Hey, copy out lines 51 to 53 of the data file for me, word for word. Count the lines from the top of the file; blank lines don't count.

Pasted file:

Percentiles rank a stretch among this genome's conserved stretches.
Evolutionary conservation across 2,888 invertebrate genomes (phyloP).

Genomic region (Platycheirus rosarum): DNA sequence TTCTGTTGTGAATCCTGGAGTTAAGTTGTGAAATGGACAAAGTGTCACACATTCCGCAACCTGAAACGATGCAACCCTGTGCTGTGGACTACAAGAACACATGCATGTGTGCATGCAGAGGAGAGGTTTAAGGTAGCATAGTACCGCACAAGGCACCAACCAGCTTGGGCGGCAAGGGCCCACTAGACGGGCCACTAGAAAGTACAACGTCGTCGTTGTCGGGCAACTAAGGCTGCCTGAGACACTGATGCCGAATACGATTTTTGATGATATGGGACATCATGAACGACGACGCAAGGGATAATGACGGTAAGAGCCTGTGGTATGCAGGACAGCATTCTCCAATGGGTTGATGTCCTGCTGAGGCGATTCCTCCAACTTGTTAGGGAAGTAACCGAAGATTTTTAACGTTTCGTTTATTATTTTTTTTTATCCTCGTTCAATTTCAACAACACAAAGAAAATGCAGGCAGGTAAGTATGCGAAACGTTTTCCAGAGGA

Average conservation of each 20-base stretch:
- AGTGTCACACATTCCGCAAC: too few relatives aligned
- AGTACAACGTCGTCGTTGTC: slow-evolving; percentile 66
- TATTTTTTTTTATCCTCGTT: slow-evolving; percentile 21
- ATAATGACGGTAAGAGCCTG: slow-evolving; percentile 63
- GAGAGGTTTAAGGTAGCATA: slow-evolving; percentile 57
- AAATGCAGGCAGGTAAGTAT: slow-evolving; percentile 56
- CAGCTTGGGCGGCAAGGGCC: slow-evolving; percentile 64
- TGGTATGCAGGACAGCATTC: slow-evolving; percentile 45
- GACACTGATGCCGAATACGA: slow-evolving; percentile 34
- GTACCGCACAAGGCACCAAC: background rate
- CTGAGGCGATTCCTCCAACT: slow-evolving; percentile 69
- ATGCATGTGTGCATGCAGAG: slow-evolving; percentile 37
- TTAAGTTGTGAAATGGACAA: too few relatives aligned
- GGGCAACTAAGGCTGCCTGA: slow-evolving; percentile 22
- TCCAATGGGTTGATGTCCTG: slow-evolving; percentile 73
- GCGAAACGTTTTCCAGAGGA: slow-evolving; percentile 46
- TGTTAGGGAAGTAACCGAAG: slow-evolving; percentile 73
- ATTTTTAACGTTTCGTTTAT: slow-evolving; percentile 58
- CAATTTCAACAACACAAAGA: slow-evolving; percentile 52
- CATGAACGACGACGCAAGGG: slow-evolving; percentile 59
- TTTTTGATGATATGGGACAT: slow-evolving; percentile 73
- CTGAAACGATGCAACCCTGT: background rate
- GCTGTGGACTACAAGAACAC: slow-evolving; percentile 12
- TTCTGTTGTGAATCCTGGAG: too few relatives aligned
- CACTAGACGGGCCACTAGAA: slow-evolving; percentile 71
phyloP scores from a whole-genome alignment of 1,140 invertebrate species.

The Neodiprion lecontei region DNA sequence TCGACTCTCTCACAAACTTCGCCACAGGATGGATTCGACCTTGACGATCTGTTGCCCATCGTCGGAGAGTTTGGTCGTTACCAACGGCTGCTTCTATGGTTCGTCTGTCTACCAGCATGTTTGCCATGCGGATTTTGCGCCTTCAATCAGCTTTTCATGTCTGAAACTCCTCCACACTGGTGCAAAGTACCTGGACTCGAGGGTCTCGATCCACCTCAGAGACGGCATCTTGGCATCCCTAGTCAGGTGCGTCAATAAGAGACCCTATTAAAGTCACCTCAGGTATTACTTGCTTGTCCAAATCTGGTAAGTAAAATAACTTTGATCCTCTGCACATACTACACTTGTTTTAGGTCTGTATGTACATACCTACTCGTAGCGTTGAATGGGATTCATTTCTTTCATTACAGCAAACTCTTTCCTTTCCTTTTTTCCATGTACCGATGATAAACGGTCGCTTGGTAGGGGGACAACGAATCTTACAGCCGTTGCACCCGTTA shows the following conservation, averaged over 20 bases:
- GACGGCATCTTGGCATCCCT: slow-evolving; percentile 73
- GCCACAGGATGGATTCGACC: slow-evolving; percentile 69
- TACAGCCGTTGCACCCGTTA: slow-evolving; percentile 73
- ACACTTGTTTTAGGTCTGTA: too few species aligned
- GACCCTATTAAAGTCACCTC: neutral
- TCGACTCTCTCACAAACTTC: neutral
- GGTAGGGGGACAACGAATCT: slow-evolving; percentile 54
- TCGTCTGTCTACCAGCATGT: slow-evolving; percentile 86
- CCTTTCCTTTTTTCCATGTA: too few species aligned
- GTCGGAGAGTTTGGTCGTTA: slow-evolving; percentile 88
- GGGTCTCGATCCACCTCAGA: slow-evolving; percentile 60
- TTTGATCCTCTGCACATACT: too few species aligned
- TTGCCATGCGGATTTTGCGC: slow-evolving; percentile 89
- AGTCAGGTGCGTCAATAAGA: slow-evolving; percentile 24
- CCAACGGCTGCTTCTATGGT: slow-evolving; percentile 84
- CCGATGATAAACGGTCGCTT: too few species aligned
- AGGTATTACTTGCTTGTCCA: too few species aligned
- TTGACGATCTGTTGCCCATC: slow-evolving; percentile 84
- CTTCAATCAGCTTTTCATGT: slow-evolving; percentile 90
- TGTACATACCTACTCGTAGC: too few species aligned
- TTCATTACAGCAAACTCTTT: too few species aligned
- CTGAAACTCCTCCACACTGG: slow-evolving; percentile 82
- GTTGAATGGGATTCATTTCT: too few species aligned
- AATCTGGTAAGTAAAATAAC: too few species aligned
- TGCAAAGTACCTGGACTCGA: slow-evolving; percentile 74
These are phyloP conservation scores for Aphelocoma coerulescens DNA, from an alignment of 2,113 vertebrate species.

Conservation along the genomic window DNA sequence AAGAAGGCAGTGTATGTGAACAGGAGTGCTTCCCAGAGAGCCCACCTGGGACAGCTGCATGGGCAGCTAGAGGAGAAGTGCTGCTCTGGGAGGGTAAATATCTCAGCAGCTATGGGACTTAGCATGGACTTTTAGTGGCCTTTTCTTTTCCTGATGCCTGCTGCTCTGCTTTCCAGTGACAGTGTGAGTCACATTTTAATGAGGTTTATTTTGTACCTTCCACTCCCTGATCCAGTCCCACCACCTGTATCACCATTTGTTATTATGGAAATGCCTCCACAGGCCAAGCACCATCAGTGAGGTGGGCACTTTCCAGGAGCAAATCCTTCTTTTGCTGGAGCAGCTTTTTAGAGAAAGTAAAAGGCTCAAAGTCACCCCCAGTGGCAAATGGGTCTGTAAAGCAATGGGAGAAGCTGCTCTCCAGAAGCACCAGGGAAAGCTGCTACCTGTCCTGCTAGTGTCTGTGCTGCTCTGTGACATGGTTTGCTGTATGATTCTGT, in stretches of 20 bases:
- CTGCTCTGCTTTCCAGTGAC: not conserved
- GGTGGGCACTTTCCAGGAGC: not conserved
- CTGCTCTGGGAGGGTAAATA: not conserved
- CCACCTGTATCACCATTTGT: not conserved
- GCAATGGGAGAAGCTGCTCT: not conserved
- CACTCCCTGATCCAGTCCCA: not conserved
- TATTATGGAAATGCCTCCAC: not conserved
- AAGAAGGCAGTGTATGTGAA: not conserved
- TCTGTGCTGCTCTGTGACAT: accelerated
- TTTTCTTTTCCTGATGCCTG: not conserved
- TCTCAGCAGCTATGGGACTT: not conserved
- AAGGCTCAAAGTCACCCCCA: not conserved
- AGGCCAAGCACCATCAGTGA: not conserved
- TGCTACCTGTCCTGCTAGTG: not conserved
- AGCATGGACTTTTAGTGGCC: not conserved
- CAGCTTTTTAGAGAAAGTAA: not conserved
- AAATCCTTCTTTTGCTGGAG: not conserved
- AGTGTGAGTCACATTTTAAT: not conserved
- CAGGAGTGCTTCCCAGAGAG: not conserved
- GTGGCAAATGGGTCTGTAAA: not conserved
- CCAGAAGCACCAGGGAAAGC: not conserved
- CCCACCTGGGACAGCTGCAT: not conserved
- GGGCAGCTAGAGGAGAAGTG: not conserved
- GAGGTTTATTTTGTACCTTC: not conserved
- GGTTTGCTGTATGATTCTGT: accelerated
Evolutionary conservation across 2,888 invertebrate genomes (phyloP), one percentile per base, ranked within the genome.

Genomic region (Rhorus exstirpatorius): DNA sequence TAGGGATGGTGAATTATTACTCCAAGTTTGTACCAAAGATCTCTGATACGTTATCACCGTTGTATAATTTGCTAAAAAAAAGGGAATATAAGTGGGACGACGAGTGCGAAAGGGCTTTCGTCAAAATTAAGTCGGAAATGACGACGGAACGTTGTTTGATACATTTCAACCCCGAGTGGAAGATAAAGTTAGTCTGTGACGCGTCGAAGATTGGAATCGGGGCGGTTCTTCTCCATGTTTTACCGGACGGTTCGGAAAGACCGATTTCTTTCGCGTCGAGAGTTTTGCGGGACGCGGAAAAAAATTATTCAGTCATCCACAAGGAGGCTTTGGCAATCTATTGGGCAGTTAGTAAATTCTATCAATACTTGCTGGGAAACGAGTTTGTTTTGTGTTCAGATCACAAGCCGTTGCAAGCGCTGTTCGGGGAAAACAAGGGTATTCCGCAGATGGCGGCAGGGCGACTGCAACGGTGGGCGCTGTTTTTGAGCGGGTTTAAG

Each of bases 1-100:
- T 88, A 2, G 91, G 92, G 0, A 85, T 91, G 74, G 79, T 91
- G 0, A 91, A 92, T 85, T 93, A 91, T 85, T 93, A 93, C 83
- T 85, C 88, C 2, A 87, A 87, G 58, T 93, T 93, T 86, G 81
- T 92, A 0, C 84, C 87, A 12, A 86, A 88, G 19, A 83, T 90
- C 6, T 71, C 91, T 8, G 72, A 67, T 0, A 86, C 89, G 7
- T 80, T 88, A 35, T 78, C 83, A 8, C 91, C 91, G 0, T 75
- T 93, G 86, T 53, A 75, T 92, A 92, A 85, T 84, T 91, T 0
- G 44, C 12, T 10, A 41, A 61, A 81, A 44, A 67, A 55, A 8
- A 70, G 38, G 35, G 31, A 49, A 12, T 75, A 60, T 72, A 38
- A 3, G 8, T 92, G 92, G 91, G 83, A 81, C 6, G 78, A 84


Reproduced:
- TGTACATACCTACTCGTAGC: too few species aligned
- TTCATTACAGCAAACTCTTT: too few species aligned
- CTGAAACTCCTCCACACTGG: slow-evolving; percentile 82